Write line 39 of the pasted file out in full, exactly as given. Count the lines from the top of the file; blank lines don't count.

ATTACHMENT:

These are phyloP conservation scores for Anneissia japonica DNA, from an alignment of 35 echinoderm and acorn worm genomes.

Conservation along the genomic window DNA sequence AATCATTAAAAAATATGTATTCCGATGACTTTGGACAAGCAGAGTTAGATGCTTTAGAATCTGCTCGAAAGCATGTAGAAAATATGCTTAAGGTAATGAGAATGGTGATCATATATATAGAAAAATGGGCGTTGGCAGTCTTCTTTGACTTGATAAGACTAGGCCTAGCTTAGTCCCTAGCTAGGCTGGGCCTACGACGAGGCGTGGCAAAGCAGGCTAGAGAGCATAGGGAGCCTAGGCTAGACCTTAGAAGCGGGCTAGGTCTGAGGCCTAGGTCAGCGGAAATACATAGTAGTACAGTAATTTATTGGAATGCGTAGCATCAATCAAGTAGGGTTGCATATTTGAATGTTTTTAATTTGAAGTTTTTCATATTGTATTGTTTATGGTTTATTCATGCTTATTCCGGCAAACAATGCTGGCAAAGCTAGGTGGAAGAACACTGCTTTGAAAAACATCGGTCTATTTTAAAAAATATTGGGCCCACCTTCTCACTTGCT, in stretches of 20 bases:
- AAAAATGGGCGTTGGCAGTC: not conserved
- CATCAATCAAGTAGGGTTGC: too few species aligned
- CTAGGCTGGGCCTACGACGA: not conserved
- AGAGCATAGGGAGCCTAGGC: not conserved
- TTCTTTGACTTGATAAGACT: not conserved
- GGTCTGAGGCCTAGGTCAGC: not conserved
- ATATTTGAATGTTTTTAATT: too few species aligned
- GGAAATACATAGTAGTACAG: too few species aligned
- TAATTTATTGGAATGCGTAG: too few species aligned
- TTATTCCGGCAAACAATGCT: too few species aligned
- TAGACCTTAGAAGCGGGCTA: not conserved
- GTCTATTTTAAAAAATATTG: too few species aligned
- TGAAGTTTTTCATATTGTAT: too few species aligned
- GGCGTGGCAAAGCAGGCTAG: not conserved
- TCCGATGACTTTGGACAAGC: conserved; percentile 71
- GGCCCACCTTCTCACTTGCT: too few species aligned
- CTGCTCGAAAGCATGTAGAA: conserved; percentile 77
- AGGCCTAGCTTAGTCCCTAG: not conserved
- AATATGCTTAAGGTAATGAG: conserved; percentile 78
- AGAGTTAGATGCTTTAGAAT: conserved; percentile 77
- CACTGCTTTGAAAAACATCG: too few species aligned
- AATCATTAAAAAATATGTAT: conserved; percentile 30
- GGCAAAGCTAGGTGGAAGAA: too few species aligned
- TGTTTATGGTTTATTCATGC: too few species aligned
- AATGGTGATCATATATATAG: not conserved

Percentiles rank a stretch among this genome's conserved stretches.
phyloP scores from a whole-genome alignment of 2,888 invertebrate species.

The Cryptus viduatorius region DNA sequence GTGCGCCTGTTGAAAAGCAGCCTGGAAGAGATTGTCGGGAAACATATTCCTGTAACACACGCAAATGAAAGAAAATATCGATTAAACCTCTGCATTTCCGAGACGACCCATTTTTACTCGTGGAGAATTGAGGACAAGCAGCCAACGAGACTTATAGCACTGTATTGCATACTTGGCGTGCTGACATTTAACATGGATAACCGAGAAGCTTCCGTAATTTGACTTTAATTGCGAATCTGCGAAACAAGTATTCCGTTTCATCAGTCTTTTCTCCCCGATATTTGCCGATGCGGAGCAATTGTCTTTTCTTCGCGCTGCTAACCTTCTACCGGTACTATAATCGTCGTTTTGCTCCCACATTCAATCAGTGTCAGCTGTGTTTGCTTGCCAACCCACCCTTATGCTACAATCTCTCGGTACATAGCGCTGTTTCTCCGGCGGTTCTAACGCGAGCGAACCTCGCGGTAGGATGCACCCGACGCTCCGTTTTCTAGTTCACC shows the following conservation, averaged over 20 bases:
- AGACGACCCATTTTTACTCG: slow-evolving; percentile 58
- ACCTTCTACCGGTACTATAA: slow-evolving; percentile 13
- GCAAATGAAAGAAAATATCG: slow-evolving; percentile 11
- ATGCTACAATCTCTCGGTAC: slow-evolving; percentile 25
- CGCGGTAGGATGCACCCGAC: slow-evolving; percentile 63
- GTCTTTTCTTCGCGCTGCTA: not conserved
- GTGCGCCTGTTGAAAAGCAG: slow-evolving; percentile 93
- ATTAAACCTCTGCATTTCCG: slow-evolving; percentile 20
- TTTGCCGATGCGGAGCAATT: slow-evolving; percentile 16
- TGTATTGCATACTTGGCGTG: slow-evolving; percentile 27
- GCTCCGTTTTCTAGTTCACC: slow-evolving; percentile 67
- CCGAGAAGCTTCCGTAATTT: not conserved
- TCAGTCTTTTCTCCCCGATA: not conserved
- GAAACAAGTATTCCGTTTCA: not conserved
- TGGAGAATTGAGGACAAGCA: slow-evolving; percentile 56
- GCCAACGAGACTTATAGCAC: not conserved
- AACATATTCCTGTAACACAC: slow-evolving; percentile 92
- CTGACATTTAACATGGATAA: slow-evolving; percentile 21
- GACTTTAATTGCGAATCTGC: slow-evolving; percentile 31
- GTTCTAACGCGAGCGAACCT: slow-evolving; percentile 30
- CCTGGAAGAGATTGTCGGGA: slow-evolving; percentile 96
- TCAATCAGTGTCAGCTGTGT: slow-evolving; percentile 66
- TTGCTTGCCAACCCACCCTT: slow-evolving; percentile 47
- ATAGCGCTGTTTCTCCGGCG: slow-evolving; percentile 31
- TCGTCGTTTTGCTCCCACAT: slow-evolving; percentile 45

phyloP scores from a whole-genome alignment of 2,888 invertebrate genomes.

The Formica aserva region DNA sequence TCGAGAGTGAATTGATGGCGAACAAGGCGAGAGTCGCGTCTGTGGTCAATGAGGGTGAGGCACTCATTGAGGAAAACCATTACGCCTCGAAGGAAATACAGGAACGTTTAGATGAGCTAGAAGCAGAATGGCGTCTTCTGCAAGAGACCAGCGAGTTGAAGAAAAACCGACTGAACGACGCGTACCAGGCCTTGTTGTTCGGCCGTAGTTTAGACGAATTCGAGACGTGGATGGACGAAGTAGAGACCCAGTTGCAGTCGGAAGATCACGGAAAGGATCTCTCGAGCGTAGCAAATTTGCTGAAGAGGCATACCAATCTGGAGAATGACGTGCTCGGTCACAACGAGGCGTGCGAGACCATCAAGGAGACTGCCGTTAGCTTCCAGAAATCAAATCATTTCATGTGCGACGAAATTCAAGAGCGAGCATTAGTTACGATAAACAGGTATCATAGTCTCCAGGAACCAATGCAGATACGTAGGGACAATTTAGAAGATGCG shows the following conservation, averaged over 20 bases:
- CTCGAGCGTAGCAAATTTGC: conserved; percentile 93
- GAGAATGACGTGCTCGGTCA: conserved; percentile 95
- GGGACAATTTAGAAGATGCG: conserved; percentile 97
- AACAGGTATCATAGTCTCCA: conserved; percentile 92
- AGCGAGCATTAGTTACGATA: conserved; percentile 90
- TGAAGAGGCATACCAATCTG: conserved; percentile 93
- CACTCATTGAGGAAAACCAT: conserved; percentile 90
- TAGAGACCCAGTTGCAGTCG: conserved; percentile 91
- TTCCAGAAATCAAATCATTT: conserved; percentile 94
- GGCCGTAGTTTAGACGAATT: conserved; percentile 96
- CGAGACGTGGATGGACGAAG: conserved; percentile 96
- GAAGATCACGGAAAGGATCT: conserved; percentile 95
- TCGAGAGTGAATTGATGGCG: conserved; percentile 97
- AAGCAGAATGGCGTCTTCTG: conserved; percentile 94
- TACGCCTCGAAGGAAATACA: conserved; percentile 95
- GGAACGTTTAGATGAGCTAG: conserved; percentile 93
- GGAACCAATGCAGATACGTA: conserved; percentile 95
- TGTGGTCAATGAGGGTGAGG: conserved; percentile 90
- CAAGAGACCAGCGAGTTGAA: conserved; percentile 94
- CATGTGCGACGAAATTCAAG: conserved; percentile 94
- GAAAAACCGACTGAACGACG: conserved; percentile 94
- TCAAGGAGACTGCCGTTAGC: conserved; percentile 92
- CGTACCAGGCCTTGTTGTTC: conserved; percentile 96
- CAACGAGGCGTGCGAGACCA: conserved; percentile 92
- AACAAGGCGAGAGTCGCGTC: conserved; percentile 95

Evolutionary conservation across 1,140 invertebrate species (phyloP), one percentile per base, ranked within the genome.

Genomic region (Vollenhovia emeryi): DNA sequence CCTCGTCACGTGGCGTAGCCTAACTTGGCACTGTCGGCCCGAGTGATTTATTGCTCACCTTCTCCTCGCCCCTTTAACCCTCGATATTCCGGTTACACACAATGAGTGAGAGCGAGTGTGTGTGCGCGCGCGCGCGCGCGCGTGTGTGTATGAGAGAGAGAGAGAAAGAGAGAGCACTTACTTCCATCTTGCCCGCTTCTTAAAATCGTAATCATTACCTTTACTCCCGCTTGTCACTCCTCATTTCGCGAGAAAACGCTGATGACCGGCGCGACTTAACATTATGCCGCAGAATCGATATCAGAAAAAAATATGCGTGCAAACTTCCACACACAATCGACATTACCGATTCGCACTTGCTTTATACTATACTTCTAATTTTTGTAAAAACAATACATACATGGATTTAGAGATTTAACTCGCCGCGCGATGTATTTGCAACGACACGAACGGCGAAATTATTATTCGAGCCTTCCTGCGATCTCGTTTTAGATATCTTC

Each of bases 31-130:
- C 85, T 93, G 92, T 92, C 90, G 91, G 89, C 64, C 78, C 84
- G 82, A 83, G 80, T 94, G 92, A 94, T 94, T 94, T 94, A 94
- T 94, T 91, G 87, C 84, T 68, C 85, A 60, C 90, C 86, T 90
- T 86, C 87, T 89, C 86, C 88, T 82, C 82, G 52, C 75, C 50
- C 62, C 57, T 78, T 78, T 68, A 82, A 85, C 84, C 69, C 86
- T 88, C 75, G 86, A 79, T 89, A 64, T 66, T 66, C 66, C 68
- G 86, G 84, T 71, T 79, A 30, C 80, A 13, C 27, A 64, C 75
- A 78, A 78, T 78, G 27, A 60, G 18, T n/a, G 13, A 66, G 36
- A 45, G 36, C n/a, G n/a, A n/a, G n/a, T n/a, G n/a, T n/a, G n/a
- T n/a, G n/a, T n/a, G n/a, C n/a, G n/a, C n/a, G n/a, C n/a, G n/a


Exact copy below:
- TTTGCCGATGCGGAGCAATT: slow-evolving; percentile 16